Two weeks have passed since the Varsity crew ensconced itself as Eastern sprint champion for the second straight year, and Tom Bolles has allowed his boys to take life pretty easy during that time, exams claiming precedence over daily drills.
One month still remains before the four-mile stint against Yale on June 25, but that time will definitely not be so easy for the oarsmen. As if practicing for the longest race in American rowing were not enough to worry about, the squad must also fit in practice for the 2000 meter Olympic trials the following week.
That means that beginning next week, the Crimson will ply its way over about 15 miles of water each day, as well as sneaking in some sprints when the going gets dull. On the tenth of June, the Crimson headquarters transfers to Red Top, near New London, where practice will continue, and, if possible, intensify, until the big day.
Bolles sends his boys over the four mile course on only three practice runs, because it takes two days to get back to normal after pulling that distance under race conditions.
This is Harvard's (and Yale's) big problem as far as the all-important Olympic trials go. Bolles figures it will take the Crimson Varsity until three days before sprint encounter to build up the normal amount of energy, and that doesn't leave much time to train down to the short distance race.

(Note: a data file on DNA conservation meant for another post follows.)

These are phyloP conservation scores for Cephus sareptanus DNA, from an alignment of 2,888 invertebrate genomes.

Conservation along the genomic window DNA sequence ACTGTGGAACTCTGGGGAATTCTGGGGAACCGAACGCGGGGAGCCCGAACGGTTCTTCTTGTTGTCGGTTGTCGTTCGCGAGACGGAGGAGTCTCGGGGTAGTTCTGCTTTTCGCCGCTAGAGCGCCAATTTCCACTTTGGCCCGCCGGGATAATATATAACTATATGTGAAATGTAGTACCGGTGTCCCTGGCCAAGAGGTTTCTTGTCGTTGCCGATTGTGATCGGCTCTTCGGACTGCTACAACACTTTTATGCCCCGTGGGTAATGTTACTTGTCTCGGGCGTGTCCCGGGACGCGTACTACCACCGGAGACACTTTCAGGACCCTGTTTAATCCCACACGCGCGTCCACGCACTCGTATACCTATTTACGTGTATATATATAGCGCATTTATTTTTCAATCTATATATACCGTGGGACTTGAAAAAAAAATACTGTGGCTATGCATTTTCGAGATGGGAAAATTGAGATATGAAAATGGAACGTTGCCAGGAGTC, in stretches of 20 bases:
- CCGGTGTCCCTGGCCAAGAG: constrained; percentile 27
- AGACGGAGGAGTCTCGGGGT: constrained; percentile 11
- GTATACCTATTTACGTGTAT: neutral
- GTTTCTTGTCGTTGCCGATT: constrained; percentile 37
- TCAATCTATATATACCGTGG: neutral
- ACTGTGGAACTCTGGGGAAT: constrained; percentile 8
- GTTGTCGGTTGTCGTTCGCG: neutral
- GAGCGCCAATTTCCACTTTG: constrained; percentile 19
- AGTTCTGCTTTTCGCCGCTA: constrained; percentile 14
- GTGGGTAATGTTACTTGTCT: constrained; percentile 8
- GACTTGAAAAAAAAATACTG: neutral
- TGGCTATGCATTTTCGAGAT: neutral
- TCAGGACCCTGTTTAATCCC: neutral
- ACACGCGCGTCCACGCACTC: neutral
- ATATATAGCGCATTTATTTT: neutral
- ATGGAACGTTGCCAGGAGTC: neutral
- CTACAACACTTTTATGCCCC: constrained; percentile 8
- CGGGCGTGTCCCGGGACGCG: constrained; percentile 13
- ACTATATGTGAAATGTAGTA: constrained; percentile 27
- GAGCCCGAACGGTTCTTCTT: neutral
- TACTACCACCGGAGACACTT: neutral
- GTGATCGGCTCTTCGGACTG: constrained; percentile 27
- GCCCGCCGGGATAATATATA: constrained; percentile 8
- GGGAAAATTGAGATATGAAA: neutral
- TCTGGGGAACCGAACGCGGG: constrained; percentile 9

On the other hand, the Crimson faced this problem, with a cross-country train ride thrown in a year ago, and turned up in Seattle just in time to break a world's record over the same distance.
One consoling factor is the almost definite shift in the trial site to Princeton's Lake Carnegic, the best course in the East. Bolles and every other coach have spent most of their spare time this spring trying to convince the Olympic committee that the original site on the turbulent and muck-filled Schuylkill River was not the place for such a momentous event.
Unbeaten Cornell still looms as Harvard's biggest contender for National laurels here. The Big Red took Yale, Penn, Princeton, and assorted other Eastern potentates to the cleaners last Saturday, thereby entrenching itself more firmly as the crew to beat. The Crimson's next biggest worry is Washington, an all-veteran boat that gave Harvard a run for its money in Seattle last year, and which recently established itself over California as western champion.
Both the Crimson Varsity and Jayvees continue with unchanged personnel, while the combination boat will be put together before the end of the week.
A new managerial hierarchy will step into power after these races. Charles F. Morgan '50, of Winthrop House and Locust Valley, N.Y., will take over Varsity reins for the coming year, with Steven Little '49, of Winthrop House and Brookline, as his assistant and H. Bradlee Perry '50, of Winthrop House and Brookline, in charge of the Varsity 150's. Harry R. Dow III '51, of Thayer Hall and North Andover, will handle the Freshman heavies, with Philip Dexter '51, of Matthews Hall and Boston, taking the yearling 150's.